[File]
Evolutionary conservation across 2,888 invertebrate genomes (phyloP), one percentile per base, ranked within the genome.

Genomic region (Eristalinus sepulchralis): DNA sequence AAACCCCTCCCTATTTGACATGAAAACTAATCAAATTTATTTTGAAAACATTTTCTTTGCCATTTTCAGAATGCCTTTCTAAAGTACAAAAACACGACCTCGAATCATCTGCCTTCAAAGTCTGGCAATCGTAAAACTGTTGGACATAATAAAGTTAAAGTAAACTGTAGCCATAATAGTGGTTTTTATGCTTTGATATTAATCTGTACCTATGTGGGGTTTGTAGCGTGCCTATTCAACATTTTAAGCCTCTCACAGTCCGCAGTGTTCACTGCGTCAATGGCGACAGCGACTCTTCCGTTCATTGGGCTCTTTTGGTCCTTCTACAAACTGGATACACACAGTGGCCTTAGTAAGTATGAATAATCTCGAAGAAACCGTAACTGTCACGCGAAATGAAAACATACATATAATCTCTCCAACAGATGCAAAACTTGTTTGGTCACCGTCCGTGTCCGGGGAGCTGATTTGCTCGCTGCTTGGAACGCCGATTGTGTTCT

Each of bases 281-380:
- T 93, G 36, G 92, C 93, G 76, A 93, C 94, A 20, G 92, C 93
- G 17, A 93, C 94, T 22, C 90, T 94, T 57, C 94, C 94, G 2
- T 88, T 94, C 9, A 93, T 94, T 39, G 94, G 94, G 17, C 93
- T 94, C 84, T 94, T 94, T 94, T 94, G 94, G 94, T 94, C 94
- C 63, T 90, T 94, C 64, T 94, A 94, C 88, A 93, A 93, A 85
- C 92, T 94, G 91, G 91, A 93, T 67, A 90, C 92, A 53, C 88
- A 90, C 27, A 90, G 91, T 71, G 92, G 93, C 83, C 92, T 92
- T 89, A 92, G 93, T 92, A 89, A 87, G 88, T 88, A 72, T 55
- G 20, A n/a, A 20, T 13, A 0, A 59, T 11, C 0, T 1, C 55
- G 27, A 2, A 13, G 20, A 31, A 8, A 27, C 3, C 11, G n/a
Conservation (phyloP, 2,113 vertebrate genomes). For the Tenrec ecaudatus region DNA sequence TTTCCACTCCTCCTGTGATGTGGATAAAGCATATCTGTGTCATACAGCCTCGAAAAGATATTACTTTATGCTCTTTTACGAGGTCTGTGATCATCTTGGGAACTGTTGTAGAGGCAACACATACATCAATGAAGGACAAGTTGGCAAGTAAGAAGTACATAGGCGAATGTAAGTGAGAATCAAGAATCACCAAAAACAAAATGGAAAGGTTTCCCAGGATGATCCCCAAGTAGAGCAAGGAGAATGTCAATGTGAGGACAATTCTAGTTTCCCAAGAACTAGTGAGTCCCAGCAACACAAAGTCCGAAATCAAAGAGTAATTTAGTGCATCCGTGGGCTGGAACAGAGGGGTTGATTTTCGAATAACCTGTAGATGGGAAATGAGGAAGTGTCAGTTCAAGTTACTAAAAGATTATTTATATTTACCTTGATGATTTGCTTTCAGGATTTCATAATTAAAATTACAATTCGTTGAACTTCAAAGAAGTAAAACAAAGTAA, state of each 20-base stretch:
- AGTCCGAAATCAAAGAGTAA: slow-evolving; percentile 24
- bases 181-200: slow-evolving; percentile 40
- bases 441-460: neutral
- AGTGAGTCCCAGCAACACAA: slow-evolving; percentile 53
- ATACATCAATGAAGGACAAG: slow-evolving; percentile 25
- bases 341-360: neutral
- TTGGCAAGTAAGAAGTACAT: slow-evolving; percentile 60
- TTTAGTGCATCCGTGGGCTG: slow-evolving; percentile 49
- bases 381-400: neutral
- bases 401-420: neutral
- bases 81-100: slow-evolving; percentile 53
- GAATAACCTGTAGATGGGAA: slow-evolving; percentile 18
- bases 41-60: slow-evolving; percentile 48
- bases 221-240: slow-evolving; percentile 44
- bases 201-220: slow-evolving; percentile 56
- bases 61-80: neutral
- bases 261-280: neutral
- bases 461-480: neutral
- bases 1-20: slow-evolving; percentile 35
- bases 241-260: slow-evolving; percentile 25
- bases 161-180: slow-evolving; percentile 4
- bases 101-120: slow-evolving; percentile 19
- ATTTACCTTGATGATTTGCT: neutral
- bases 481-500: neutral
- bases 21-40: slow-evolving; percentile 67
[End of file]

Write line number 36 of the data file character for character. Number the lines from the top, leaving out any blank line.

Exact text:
- bases 101-120: slow-evolving; percentile 19